HazardsAerodactyl has the misfortune of having an often naturally aggressive temperament, possessing immense strength, a rock-hard body, and being relatively easy to startle, a combination that leads even many veteran Trainers to deem the creatures untrainable. Many of the hazards associated with Aerodactyl are known through a series of high-profile accidents and escapes involving captive creatures, which has led most research groups to shift their focus from studying revived individuals to more manageable and controllable captive-bred individuals. Aerodactyl are known to employ a range of biting attacks, which given these creatures' strength and near-instinctive targeting of weakly protected regions of creatures' bodies almost always results in serious, if not mortal, wounds unless attacked by a still immature individual. In addition, these creatures have been documented using a number of bone-crushing tackle attacks, which usually produces injuries serious enough to necessitate immediate hospitalization. Although effectively unheard of, attacks by battle-trained Aerodactyl have been known to include uses of incendiary breath techniques, which depending upon the technique utilized, can inflict second or third degree burns over large regions of the body. Clawing attacks are also known to be utilized by some captive Aerodactyl, which can lead to heavy blood loss if one is unlucky enough to be at the receiving end of one of said attacks. In captivity, Aerodatcyl, especially revived Aerodactyl, have been known to be easily startled by loud noises and bright lights, and have been recorded lashing out at handlers or other nearby Pokémon in their panic. In addition, many Aerodactyl appear to have a poor grasp of restraint in battle, and often have to be forcibly removed from their opponents to prevent their opponents from being mortally wounded. These characteristics, coupled with the fallout from past incidents involving Aerodactyl in research settings, have led many leagues and tournaments to preemptively ban the creatures entirely, with only a handful of leagues, including the Indigo, Silver, Hoenn, Sinnoh, and Unova Leagues allowing the use of these Pokémon, a deeply contentious matter among some competitive circles. Captive-bred Aerodactyl appear to be more suited to the controlled settings necessary to conduct competitive battles, and a small number of exhibition teams with Aerodactyl have since been allowed in some events on a trial basis. A deeply distressing development for public safety officials has been the apparent emergence of a black market for fossil Pokémon catering towards Trainers seeking to skirt the mountain of bureaucratic red tape necessary to privately own fossil Pokémon. With the recent discovery of an illicit cloning ring in Kanto, as well as incidents of attempted thefts of Aerodactyl from research labs, a small but unknown number of unregistered Aerodactyl are known to be in circulation amongst the general public. These developments have led public safety officials to begin monitoring the teams of entrants to competitive battling events, in an attempt to find and remove these creatures from the dangerous lack of oversight from potentially ignorant, negligent, or abusive hands.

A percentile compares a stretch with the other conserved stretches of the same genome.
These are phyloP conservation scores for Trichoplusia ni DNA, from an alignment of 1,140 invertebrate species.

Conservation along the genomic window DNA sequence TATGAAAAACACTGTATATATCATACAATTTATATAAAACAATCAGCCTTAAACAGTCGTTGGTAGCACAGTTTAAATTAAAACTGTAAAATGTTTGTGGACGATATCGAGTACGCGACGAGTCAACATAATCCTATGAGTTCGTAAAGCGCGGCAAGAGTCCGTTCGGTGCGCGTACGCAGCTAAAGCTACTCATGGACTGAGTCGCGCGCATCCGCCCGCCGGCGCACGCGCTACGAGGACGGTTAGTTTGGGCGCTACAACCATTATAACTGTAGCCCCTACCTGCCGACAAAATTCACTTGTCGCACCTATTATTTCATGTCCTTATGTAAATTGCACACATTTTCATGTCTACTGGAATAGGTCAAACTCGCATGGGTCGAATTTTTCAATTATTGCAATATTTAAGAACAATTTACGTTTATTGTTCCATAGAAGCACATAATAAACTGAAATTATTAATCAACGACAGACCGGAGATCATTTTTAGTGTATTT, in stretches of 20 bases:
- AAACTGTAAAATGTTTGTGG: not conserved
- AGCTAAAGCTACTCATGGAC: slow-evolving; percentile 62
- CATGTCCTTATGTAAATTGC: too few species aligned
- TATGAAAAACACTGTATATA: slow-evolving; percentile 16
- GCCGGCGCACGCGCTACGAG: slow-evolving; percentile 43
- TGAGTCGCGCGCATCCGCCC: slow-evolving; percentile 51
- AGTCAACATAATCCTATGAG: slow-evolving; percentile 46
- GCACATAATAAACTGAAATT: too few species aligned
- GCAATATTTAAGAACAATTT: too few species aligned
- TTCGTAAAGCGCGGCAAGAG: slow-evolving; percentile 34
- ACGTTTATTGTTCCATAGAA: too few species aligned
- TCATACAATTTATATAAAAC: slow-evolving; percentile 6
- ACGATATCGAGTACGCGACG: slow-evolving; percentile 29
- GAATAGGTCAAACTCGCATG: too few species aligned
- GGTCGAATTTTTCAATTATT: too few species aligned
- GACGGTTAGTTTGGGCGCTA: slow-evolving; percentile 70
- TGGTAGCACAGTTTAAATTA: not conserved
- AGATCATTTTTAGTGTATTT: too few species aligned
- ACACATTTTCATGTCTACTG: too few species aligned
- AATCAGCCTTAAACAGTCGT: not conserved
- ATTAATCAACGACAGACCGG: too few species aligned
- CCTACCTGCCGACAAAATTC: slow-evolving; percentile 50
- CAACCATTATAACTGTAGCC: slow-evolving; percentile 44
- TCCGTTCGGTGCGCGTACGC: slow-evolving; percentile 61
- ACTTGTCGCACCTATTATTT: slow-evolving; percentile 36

CourtingDue to the hazards implicit to allowing creatures such as Aerodactyl the freedom to live in a semi-natural setting, courtship among Aerodactyl remains very poorly understood. In captivity, what courtship that has been observed appears to typically begin with the male, who upon wooing a female will mate before separating to leave her to care any eggs (typically 1-3) she may lay alone. Anomalous behaviors have been observed among some Aerodactyl, with some males preferring to remain with their mates well after her eggs have been laid and hatch, and will violently resist any attempts to separate each other, though it is not known to what extent these behaviors are natural, and to what extent they are influenced by these creatures' lifestyle in captivity.
Social StructureBased off of a handful of experiments involving Aerodactyl socialization and Aerodactyl eggs being left to be cared for by their mothers, it appears that Aerodactyl prefer a solitary existence, and tend to avoid each other when not attempting courtship. An Aerodactyl's gender is heavily influenced by the temperature at which the eggs incubate, with gender ratios fluctuating significantly with minute temperature shifts. The average observed gender ratio among captive hatchlings appears to be 7 males for every 1 female, though it is unknown to what extent this ratio is influenced by conditions in captivity. Aerodactyl have been found to raise their young for roughly 24-30 months after; during that time, the average young Aerodactyl will be progressively weaned off of food provided by their mother in favor of food obtained by themselves. In cases of multiple young, it is not unheard of for Aerodactyl to shun offspring visibly weaker than their siblings, which often have to receive supplemental care by researchers, in what appears to be behavior similar to the interactions between runts and their mothers among other Pokémon species. By the end of these 24-30 months, the mother Aerodactyl will drive away any straggling offspring to tend to themselves, who average between 40-50% of the mother's size at this point. Most Aerodactyl have been observed to reach their adult size at 60 months, with sexual maturity following within 8-12 months afterward.
Written by TracerBullet.